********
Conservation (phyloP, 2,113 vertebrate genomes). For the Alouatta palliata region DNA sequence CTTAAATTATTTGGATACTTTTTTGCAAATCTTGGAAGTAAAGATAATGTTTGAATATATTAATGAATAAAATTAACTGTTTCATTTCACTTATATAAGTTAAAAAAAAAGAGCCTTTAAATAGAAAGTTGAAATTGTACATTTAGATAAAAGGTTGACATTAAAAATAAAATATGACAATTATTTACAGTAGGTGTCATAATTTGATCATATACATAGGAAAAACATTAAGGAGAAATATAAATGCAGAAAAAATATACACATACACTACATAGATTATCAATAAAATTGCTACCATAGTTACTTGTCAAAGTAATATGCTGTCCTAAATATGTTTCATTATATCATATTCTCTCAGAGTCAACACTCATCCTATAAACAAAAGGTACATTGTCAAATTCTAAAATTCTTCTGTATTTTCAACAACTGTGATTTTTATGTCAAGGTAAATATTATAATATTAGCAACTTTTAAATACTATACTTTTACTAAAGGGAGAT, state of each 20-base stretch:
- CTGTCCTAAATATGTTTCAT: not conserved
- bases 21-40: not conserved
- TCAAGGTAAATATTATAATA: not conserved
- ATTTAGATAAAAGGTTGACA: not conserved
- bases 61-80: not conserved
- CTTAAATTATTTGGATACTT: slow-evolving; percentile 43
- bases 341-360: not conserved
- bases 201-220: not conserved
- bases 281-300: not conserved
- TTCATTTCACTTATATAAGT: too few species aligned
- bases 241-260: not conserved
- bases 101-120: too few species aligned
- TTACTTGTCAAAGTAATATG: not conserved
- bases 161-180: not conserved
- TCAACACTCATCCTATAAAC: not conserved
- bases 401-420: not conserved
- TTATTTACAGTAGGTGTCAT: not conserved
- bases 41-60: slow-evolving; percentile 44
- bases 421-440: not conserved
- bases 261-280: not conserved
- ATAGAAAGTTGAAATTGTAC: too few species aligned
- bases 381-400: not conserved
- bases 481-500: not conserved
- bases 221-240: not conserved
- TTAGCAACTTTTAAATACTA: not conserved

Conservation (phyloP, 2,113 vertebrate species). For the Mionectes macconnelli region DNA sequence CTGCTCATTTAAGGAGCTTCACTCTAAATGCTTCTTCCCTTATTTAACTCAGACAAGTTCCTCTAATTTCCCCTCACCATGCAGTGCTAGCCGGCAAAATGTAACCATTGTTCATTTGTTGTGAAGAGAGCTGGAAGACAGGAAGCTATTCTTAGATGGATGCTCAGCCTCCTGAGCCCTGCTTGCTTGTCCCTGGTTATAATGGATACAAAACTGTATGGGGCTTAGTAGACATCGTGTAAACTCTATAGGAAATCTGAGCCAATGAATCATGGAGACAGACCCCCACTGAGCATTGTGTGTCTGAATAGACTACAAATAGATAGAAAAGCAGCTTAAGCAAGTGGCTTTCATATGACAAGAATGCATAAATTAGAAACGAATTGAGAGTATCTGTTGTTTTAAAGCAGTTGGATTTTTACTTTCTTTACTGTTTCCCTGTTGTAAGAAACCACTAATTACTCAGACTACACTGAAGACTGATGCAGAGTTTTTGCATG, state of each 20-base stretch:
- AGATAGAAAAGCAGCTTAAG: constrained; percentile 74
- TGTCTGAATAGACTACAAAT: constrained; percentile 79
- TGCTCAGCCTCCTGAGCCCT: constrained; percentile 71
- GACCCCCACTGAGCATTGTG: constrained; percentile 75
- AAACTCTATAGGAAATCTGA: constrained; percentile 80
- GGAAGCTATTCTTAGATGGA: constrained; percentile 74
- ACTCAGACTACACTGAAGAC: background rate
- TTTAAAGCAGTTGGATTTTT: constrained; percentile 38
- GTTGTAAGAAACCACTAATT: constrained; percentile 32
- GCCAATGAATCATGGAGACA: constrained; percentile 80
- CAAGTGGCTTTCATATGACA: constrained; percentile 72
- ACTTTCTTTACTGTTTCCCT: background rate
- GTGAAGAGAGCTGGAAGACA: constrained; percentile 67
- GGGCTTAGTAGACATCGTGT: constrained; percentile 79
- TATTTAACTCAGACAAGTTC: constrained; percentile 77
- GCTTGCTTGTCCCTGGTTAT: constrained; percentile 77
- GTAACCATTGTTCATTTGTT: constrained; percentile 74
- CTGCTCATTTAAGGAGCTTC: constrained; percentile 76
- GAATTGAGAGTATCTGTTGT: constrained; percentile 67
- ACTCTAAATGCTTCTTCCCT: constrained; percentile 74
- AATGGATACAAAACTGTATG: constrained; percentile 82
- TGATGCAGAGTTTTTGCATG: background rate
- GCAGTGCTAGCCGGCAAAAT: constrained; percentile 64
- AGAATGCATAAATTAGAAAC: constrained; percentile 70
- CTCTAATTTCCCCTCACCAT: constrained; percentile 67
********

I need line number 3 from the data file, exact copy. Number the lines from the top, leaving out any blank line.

- bases 21-40: not conserved